Today's Catch

A photo of a squid using bioluminescence to hide in the deep sea.

Midwater Squid, Abralia veranyi

Glowing photophores are visible on this midwater squid ( Abralia veranyi ) viewed from below at low light levels. We think of light as a way to see in the dark. But many species use it to help them hide. This adaptation is called counterillumination...

Where did Half of the Great Barrier Reef's Coral Go?

In the past 30 years, the Great Barrier Reef -- Australia's iconic natural wonder -- has lost half of its coral to a combination of forces. Dr. Nancy Knowlton, Sant Chair of Marine Science at the Smithsonian Natural Museum of Natural History and...
A mangrove tree crab clings to a leaf near a Smithsonian marine laboratory in Panama.

Mangrove Tree Crab

A mangrove tree crab ( Aratus pisonii ) clings to a leaf near the Smithsonian Institution’s marine laboratory on Galeta Island, Panama, part of the Smithsonian Tropical Research Institute . During high tide, the crabs climb up into the branches and...
A deep red jellyfish, Crossota norvegica, floats in the water.

Deep-Red Jellyfish

Alien-looking creatures like this deep-red jellyfish ( Crossota norvegica ) swim in the Arctic Sea. Learn more about Arctic sea life in our Under the Arctic Ice story, or at the home page for the Arctic Ocean Diversity project . And learn more about...
Size comparison between humans, modern Great White Sharks and the ancient Giant Megatooth.

How Big are Great White Sharks?

Imagine an adult person – now triple that size. That’s the size of the great white shark ( Carcharodon carcharias ). The biggest great white sharks can reach up to 20 feet long, but most are smaller. The average female is 15-16 feet long, while...
A female giant squid being prepared for display.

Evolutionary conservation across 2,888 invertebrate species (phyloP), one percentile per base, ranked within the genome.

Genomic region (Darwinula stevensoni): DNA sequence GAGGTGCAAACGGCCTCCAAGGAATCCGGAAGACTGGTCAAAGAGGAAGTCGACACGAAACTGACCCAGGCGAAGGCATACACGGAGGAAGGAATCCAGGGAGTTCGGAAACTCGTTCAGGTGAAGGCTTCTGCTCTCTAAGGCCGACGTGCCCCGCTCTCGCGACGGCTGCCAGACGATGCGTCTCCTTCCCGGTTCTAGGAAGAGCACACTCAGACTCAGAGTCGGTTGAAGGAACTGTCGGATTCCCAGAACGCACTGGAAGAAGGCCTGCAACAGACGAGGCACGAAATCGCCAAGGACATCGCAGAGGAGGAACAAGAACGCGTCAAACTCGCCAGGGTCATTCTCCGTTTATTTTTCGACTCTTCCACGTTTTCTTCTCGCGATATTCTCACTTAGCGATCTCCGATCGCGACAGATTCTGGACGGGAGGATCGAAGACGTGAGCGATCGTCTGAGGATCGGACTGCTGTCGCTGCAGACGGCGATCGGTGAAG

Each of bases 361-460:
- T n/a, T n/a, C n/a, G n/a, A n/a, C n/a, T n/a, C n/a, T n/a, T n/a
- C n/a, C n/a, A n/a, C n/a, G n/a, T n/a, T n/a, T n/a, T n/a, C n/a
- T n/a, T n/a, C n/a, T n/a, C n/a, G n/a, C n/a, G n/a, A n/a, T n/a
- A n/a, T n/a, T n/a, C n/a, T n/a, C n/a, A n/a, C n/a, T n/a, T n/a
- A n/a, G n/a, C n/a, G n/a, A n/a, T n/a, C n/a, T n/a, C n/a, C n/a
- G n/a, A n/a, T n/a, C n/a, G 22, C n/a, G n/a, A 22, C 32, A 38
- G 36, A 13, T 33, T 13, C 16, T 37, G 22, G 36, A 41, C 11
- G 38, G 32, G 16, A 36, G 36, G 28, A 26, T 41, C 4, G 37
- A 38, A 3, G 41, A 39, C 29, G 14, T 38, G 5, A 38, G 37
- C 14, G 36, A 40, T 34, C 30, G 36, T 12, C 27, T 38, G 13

Female Giant Squid

The larger of two giant squids on display in the Smithsonian's Sant Ocean Hall , this female was caught in a fisherman's net off the coast of Spain in 2005. It was probably 2-3 years old and, when alive, 11 meters (36 feet) long with tentacles that...
Elephant seals' eyes are specialized to dim light and, in particular, to light at the wavelength of 485 nm -- which is the same wavelength given off by the bioluminescent lanternfish that are the seals' main prey.

Elephant Seals Laze on the Beach

These southern elephant seals ( Mirounga leonina ) may look like beach bums, but when they are in the water hunting, they are anything but. Satellite tracking by tagging the animals has found that, during the 10 months they spend at sea, elephant...
An underwater photo of a school of jacks and a scuba diver

Bigeye Jacks and Diver Balicasag, Philippines

"I was photographing this beautiful school of jacks when a diver slowly approached from beneath. I shifted my position to capture the moment he entered the ball of fish. Seconds later, he was completely immersed in the school.” -- Nature's Best...
Blackdevil Fish

Blackdevil Fish

Blackdevil fish ( Melanocetus johnsonii ) are quintessential monsters from the deep . The female lurks in the dark, drawing in prey with her glowing lure, while the male attaches to her like a blood-sucking parasite. Females can swallow prey larger...
A NASA satellite image from August 23, 2011 of Hurricane Irene, the Atlantic basin's first hurricane of 2011.

Hurricane Irene

Even when viewed from space, Hurricane Irene looks sizable. When a NASA satellite took this image on August 23, 2011 the storm was 410 miles in diameter, with clouds covering eastern Cuba. Irene is the first Atlantic hurricane of 2011. Read about...

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